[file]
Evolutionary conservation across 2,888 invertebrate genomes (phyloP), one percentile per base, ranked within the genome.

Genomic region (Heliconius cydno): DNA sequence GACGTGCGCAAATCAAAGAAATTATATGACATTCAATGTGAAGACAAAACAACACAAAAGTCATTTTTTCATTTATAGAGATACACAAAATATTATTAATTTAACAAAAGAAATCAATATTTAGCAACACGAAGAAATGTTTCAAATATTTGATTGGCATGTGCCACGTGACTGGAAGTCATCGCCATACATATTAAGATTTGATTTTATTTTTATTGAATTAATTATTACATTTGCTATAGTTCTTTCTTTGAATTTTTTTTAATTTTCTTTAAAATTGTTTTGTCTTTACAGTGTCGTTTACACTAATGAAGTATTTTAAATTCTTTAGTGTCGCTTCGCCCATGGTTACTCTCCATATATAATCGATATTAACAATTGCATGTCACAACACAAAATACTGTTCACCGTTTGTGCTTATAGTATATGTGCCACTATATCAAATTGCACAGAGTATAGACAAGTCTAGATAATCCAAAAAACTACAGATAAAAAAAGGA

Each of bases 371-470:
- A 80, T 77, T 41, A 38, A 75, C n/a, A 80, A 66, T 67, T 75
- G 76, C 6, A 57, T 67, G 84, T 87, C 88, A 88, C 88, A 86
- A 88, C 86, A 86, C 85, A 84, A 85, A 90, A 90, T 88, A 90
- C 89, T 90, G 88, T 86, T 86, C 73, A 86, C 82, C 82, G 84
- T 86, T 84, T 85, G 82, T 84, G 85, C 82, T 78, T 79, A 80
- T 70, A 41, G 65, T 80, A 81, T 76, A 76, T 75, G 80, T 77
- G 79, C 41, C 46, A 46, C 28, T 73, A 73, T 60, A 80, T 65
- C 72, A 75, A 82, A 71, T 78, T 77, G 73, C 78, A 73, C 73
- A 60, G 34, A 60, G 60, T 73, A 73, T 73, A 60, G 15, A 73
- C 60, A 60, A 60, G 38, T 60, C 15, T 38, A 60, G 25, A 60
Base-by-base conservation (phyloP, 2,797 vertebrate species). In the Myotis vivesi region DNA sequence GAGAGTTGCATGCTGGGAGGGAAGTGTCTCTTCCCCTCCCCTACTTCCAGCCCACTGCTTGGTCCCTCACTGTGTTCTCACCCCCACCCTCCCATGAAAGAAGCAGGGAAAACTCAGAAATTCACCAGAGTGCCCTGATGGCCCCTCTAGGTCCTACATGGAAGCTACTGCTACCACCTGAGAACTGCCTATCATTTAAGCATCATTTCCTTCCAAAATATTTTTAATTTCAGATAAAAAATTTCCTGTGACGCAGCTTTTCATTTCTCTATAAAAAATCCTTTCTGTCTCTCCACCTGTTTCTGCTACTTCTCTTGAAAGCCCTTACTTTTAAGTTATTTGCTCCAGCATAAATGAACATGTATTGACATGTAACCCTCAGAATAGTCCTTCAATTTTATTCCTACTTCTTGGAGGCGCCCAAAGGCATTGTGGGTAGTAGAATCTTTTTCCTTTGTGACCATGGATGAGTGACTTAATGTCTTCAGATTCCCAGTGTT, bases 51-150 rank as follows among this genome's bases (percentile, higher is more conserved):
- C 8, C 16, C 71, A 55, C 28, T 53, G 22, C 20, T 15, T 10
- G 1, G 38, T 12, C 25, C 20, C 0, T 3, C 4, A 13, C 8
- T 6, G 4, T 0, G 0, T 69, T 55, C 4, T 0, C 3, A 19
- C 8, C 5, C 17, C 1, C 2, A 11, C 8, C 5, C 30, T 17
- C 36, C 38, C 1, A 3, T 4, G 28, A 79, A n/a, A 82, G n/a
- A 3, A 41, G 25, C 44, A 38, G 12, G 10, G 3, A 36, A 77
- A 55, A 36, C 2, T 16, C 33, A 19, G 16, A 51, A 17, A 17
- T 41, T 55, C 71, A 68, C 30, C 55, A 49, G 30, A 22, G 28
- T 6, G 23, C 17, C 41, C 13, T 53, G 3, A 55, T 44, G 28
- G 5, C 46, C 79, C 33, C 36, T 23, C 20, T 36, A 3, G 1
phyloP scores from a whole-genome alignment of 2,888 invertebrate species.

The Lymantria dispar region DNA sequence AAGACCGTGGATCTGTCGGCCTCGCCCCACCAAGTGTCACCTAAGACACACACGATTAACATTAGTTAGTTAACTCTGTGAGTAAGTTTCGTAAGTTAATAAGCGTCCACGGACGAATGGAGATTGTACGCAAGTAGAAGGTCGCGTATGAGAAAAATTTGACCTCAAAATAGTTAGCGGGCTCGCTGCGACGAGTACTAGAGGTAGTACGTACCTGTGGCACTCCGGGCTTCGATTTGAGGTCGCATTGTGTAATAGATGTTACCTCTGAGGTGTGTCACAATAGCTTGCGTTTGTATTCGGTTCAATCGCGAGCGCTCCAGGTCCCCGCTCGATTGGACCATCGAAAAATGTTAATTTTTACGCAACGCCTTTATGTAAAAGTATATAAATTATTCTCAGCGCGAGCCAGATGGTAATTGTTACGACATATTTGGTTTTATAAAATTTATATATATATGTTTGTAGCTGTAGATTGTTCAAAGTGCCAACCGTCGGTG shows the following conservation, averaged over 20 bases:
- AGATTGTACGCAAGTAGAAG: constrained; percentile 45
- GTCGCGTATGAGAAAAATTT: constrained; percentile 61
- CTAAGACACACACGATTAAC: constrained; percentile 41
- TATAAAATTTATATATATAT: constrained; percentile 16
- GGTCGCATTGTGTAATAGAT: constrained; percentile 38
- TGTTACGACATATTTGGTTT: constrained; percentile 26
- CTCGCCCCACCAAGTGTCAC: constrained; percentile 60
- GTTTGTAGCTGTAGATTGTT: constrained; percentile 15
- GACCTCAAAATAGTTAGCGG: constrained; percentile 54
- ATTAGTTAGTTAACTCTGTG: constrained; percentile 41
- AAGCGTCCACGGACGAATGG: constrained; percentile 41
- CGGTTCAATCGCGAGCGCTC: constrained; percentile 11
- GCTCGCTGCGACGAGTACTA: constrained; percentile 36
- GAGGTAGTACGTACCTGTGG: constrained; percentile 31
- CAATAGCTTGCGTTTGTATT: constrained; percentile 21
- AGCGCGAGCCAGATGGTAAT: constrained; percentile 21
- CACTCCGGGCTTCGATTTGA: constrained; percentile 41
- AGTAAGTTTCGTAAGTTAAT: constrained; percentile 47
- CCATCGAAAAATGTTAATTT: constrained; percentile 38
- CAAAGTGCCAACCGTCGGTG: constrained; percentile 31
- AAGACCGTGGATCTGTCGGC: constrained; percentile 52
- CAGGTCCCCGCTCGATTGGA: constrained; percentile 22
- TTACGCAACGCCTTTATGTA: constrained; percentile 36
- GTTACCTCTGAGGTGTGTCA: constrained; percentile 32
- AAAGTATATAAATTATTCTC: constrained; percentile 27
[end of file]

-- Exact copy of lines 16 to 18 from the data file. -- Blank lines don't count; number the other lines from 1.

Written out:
- G 1, G 38, T 12, C 25, C 20, C 0, T 3, C 4, A 13, C 8
- T 6, G 4, T 0, G 0, T 69, T 55, C 4, T 0, C 3, A 19
- C 8, C 5, C 17, C 1, C 2, A 11, C 8, C 5, C 30, T 17